Capitals vs. Lightning: Washington wins in shootout in first meeting since sweep in NHL playoffs
By Katie Carrera,
Most of the game against the Tampa Bay Lightning was far from the Washington debut Vokoun had envisioned. He gave up soft goals, had a puck deflect off a defenseman in front of him and into the net and rarely had bounces go his way. Ultimately, however, it was Vokoun who helped ensure the Capitals would capture two points.
Vokoun made five of his 23 saves in overtime and stopped two Lightning attempts in the shootout after a rocky start as Washington clinched a 6-5 win, aided by tallies from Alexander Semin and Matt Hendricks in the shootout.
Even though he wound up victorious in his first game as a Capital, the 35-year-old Czech was honest, and harsh, about his performance.
“It just shows how strong this team is. They literally won today without goaltending,” Vokoun said. “It was a bad game obviously, two or three soft goals. What can I say? It’s over with. I’ve just got to work more and be a lot better next time, that’s as simple as that. I’m old enough to know you’re going to go through bad games and bad breaks and you just don’t want to have too many of them.”
The first meeting between the Southeast Division rivals since Tampa Bay knocked out the Capitals in the second round of the Stanley Cup playoffs last spring didn’t want for a frenetic pace or physicality. There was plenty of traffic and jostling in front of Vokoun and Dwayne Roloson (38 saves) all evening. Both teams took advantage of the tactic.
Four of Washington’s five goals in regulation came with bodies in blue paint, including a pair in the third period by Jason Chimera, who along with Marcus Johansson finished the game tied for the team high in points with two. But before Washington established itself, the Lightning began to prey on Vokoun.
A pass from the corner to the top of the crease ricocheted off Mike Green’s right skate and past Vokoun, giving the Lightning a 1-0 lead on a goal that was credited to Teddy Purcell just 2 minutes 22 seconds into the contest. Johansson added an equalizer, making his case to never be a healthy scratch again after sitting out in the home opener. Johansson poked the puck away from Roloson, who dove out of the net to make a save and finished with a nice wraparound play to make it 1-1.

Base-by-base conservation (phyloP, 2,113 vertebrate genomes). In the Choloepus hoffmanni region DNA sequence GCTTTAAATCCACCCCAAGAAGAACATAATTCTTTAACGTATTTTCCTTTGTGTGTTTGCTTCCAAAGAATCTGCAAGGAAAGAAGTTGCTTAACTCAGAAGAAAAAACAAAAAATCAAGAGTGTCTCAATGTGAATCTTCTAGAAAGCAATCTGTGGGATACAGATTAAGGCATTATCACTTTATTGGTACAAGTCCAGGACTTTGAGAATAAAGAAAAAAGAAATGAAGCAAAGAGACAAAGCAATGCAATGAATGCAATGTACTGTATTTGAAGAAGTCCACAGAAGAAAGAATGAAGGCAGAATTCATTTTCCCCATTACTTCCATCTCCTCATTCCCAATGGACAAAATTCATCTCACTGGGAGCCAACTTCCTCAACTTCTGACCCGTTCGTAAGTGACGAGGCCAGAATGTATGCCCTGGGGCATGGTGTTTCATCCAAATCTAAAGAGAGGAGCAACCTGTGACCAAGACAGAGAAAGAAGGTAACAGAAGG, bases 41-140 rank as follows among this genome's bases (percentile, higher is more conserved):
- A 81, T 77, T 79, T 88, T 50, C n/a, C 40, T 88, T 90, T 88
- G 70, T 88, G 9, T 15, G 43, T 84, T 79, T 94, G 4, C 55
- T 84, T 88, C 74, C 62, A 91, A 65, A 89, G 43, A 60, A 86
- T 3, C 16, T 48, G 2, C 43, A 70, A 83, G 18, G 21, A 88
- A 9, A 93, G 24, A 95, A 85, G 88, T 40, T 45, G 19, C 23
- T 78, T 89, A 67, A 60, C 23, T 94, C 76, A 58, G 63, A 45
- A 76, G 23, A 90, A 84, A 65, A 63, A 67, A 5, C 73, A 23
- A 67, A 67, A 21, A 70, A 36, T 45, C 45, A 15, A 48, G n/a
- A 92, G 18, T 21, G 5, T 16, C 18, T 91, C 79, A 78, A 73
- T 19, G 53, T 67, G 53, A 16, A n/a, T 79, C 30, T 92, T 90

But then Bruno Gervais put Tampa Bay up 2-1 before nine minutes elapsed with a shot from the corner that banked in off of Vokoun.
“There was three fluky goals, I think, on Voks,” Chimera said. “I think for most of the game, we carried the play and we played a pretty solid game. . . . We were down lots, but kept coming back, kept coming back.”
Dennis Wideman tied it up with a quick shot from the point with Hendricks in front to make it 2-2 heading into intermission.
What was already a rough start to Vokoun’s time as a Capital didn’t improve at the start of the second period. Dominic Moore beat him short side to put the Lightning ahead 3-2 only 56 seconds into the frame. Not long after giving up the goal, though, Vokoun made a tricky stick save on Ryan Malone that prevented Tampa Bay from taking a larger lead and finally it looked as though the veteran goaltender was finding his comfort zone.
Troy Brouwer became the first of the Capitals’ offseason acquisitions to score a goal this year when his shot beat Roloson, who was screened on the play by Joel Ward to make it 3-3 at 3:42 of the second. Chimera’s first goal of the game in the third gave Washington its first lead of the game but a deflection by Nate Thompson and then another bank-shot marker, this time by Brett Clark made it 5-4 in favor of Tampa Bay.
Chimera evened things up to force overtime. That’s when Vokoun was at his most poised, making numerous point-blank saves, including one in front by Tampa Bay captain Vincent Lecavalier to make sure Washington would come out with a win.
“It takes a guy with a lot of, you know, mental toughness to play like that,” Coach Bruce Boudreau said. “When I’ve gotta believe if it was me, I’d be so mentally out of it — you touch the puck and the crowd’s booing ya, it’s your first game in there and you want to make an impression. . . . He comes up and makes those big saves and then he makes the save in the shootout.
“So it told me a lot about his character, it ends up as a positive thing even if he didn’t have a positive game for the most part.”